Friday, 21 July 2017 08:45

What does China’s Belt and Road mean for NZ?

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New Zealand and China signed a memorandum of understanding on the Belt and Road Initiative during Chinese Premier Li Keqiang's visit earlier this year. Photo: Supplied New Zealand and China signed a memorandum of understanding on the Belt and Road Initiative during Chinese Premier Li Keqiang's visit earlier this year. Photo: Supplied

China's trillion-dollar 'Belt and Road Initiative' is still in its early stages, but one expert says New Zealand shouldn't take too long to work out how we can benefit from the project. Sam Sachdeva reports.

Chinese investment is always a touchy subject in New Zealand politics - and that goes double in an election year.

It's no surprise then that ears were pricked during Premier Le Keqiang's visit earlier this year by the signing of a memorandum of agreement between New Zealand and China which could lead to millions more dollars flowing in through a Chinese strategy to lead on the world stage.

Yet while the Belt and Road Initiative has been around for several years, it is in many ways still a mystery.

Stephen Jacobi, executive director of the NZ China Council, has just returned from a trip to China to get a better appreciation of what the Belt and Road Initiative may mean for New Zealand.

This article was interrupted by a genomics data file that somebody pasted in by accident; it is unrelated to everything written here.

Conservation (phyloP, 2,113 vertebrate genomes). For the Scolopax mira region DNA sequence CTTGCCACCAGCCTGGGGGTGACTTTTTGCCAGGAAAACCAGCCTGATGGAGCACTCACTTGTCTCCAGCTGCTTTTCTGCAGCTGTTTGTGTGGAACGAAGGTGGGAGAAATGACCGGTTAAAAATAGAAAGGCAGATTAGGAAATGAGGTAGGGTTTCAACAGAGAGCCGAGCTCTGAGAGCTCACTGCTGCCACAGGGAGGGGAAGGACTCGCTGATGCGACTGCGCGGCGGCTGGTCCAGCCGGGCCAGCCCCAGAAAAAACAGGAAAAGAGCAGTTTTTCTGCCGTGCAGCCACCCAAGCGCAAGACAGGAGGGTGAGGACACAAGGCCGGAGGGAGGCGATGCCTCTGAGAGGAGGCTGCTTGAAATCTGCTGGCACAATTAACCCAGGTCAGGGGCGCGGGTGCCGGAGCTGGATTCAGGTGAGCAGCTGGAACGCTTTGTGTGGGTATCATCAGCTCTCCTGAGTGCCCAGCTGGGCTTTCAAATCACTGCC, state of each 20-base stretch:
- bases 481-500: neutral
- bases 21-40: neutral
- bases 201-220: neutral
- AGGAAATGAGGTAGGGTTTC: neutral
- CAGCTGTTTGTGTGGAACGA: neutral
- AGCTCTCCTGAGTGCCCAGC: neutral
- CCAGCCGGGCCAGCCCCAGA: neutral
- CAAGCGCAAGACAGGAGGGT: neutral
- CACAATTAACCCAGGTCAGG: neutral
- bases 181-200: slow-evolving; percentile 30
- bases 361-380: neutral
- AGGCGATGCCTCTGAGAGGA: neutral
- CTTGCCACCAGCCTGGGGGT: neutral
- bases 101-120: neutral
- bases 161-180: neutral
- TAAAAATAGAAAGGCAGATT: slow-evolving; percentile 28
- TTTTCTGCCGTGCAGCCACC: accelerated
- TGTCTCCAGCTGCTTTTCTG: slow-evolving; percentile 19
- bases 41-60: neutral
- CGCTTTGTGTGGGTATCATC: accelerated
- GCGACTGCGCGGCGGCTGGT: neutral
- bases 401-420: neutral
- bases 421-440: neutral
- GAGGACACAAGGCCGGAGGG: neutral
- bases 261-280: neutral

The initiative was first pitched by Chinese President Xi Jinping during a 2013 visit to Kazakhstan as a way of improving transport links, trade ties and personal connections through a number of projects along ancient trade routes.

Since then, a number of infrastructure projects have been developed across Asia and elsewhere, with overall spending for the initiative possibly running into the trillions.

Paul Clark, a professor of Chinese at Auckland University and associate director of the New Zealand Contemporary China Research Centre, says Belt and Road is “very much part of the Chinese government’s rhetoric” as it looks to grow its economy.

“It has great promise I think in providing an outlet for Chinese industry and construction in particular to engage with Central Asian and other countries to use up surplus supply of construction people, workers and equipment and so forth.”

Widening belt

While the possibility of Chinese-funded road and rail has dominated much of the discussion in New Zealand, Jacobi says “the real play” in our corner of the world is less about infrastructure and more about connecting up with China through including the flow of goods, services and people.

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